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A split call on beer garden requests
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MONROE - A Monroe city committee on Monday put a stamp of approval on one request to have a beer garden at a downtown event, but stopped short of endorsing another proposal.

Members of the Public Safety Committee Monday night discussed special events permits of the Monroe Main Street Summer Fair on the Square and Green County Cheese Days. Organizers of both festivals are planning to have beer "gardens" or sectioned-off areas.

The Green County Humane Society has submitted a request for a temporary Class "B" license from the License Committee for the Summer Fair on the Square this weekend. The garden will be an area used as a mini-skate park during the day and converted at 5 p.m. for beer sales.

The Cheese Days committee has also submitted a request for a temporary Class "B" license and a wine license for not only samples of local breweries' products at a hospitality tent, but also sales.

Public Safety could not deny the temporary license requests; that "has to be approved by the License Committee" Monroe Police Chief Fred Kelley said.

Public Safety recommended the City Council approve Monroe Main Street's special events permit. It sent the Cheese Days permit without recommendation to the council for consideration.

The difference? The Cheese Days permit requests a relaxation of the city's open container law. That would allow attendees to leave the bars or beer garden and tent on the Square and walk around with plastic containers of beer or wine.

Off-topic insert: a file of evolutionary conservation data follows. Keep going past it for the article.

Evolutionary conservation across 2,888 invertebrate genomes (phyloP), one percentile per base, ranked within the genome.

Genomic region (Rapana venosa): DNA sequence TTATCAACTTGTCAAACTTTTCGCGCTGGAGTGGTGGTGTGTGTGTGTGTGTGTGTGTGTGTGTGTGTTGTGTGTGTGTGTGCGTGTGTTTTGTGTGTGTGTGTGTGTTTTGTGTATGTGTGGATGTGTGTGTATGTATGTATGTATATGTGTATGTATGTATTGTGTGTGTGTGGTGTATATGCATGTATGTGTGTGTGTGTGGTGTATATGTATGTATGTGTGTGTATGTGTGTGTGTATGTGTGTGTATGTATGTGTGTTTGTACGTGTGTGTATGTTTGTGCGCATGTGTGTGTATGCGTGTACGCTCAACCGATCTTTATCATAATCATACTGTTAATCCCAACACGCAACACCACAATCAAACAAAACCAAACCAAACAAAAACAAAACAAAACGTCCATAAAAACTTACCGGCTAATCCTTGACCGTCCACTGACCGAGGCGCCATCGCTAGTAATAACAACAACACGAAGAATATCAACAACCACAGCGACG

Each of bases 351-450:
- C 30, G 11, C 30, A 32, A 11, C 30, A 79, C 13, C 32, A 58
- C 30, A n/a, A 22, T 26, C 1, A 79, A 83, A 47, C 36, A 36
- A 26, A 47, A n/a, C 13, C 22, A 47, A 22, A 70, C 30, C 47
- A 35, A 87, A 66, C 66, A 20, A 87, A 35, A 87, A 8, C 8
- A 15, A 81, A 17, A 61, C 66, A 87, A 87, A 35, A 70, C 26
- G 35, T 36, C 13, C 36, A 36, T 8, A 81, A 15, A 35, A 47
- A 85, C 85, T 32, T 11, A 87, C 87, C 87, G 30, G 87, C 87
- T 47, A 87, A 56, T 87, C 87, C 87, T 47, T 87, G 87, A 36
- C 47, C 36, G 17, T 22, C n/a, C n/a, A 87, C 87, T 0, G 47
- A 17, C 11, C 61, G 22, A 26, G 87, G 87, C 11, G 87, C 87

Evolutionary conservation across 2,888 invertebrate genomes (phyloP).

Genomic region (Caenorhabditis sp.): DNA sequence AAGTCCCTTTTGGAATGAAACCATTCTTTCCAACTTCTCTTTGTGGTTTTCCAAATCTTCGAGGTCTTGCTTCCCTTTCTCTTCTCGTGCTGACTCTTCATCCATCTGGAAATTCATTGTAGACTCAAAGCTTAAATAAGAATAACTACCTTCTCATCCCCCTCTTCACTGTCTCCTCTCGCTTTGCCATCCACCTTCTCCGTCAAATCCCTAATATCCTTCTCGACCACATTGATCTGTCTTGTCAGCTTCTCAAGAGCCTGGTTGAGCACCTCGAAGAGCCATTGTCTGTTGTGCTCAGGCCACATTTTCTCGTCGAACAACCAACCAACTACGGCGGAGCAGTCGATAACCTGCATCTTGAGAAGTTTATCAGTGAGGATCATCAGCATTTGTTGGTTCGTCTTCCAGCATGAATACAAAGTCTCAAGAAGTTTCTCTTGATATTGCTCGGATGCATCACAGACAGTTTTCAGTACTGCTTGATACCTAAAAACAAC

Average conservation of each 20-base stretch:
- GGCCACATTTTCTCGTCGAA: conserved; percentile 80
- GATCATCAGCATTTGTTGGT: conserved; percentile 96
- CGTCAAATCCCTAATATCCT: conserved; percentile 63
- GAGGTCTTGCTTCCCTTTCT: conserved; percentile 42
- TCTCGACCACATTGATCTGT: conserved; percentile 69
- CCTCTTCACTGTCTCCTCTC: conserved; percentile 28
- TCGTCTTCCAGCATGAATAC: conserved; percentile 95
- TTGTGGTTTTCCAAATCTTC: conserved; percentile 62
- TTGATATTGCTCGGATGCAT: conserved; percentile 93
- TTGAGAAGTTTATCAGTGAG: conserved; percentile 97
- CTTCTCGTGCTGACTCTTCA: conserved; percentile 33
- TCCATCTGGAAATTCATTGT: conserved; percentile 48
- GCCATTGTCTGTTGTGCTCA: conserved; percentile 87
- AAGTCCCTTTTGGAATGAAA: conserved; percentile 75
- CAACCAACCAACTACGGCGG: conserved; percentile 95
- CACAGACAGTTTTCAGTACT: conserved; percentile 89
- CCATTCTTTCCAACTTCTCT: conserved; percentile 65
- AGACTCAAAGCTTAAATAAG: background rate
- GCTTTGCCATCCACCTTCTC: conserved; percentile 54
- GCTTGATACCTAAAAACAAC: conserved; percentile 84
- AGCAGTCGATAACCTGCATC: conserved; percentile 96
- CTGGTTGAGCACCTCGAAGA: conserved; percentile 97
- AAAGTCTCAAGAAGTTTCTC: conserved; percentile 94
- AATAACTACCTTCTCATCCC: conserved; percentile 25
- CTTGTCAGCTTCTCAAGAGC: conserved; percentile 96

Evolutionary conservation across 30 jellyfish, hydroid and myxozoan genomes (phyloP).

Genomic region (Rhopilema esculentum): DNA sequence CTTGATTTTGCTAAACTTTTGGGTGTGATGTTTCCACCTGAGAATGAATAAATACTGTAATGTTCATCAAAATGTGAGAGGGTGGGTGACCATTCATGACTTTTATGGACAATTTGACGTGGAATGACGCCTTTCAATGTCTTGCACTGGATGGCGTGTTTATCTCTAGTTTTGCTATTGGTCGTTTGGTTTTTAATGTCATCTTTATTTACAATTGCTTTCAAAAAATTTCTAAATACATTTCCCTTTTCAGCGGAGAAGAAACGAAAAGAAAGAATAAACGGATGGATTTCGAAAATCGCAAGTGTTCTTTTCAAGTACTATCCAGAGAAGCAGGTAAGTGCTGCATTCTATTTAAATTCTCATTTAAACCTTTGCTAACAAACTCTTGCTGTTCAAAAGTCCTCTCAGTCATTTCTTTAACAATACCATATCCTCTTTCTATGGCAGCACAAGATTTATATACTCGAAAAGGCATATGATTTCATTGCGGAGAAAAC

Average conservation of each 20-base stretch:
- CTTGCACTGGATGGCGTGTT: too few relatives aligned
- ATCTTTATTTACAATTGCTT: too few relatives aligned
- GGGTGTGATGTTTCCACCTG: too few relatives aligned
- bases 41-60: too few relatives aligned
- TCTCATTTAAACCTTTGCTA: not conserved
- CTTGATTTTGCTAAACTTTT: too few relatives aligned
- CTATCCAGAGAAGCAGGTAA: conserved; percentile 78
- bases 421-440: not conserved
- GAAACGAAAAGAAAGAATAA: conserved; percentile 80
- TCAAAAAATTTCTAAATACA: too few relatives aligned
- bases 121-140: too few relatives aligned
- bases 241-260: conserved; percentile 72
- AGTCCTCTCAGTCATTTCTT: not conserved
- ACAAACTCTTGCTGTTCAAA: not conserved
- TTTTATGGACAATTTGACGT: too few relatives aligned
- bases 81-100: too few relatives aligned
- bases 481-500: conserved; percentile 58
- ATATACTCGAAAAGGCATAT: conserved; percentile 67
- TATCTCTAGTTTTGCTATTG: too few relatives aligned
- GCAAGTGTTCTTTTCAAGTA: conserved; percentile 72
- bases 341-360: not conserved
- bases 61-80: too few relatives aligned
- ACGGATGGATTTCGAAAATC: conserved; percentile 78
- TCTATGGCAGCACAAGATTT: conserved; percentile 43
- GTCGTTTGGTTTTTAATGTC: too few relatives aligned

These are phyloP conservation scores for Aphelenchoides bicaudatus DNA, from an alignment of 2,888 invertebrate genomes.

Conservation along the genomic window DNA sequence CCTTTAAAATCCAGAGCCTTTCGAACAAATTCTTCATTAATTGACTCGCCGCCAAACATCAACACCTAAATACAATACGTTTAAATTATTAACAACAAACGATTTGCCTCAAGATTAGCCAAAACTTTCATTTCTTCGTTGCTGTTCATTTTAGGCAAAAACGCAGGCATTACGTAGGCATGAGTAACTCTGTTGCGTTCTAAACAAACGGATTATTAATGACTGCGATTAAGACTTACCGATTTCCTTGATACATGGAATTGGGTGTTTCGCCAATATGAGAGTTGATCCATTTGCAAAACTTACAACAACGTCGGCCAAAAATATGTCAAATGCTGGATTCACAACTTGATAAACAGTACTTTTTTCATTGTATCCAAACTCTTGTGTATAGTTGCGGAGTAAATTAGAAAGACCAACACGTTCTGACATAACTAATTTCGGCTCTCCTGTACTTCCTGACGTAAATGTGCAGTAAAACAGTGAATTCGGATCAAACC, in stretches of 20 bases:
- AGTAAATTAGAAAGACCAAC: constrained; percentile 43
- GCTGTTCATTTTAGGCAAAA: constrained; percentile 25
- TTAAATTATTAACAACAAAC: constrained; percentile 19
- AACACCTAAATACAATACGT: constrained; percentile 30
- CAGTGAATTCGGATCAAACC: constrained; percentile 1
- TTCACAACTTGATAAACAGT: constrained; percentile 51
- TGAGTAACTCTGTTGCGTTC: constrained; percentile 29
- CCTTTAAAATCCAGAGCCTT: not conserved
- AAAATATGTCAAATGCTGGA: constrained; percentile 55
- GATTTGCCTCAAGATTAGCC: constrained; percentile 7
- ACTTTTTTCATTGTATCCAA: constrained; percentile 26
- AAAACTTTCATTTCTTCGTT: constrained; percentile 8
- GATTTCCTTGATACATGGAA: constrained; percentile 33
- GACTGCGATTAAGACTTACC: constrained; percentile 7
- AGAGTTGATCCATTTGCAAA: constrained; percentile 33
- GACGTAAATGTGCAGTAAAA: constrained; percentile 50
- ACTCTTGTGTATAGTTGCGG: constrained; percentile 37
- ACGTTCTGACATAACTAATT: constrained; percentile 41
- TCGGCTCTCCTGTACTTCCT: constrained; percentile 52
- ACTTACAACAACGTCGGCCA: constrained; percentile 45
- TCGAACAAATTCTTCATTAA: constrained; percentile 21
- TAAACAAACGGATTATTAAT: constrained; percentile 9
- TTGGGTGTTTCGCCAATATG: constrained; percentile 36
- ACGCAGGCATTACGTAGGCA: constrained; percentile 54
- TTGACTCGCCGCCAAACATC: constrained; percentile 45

An ordinance created in 2004 allows for the relaxation with council approval. The council meets today at 7:30 p.m.

Kelley said Cheese Days would be sponsors of the "open container" event and could set times for the event, in consideration of the safety and security of the community.

He saw no problem in controlling crowds on the Square at either event.

"The Square itself is easy to isolate because of its design," he said, and beer gardens have not been a problem in the past.

"We don't intend to advertise this on radio and television; there's no plan to hype the whole idea to the point of it becoming something everyone rushes here," Steve Streiff, vice president of the Cheese Days Committee, said. "We want to keep this as low-key as possible. We're not promoting a house party for everyone."

Aldermen were split on allowing alcohol at the events.

"I'm concerned why all these organizations and non-profit people, all of a sudden, think they have to have alcohol to succeed," committee member Chuck Koch said.

Member Keith Ingwell said he knows of other communities that have beer on their squares as a money maker, and the organizations are in control of the events.

Alderman Jan Lefevre said she has heard from people 60-to-1 against the idea of having beer on the Square.

"One person said they didn't want it to become like State Street (in Madison) at Halloween," she said. Lefevre also mentioned beer sales on the Square is in competition with bars on the Square.

Alderman Thurston Hanson said he has not had any calls for or against the issue, and what he was hearing at the meeting was that it would create a law enforcement issue.

"It's a legal product," he said. "I trust the Cheeses Days committee; I trust the law enforcement."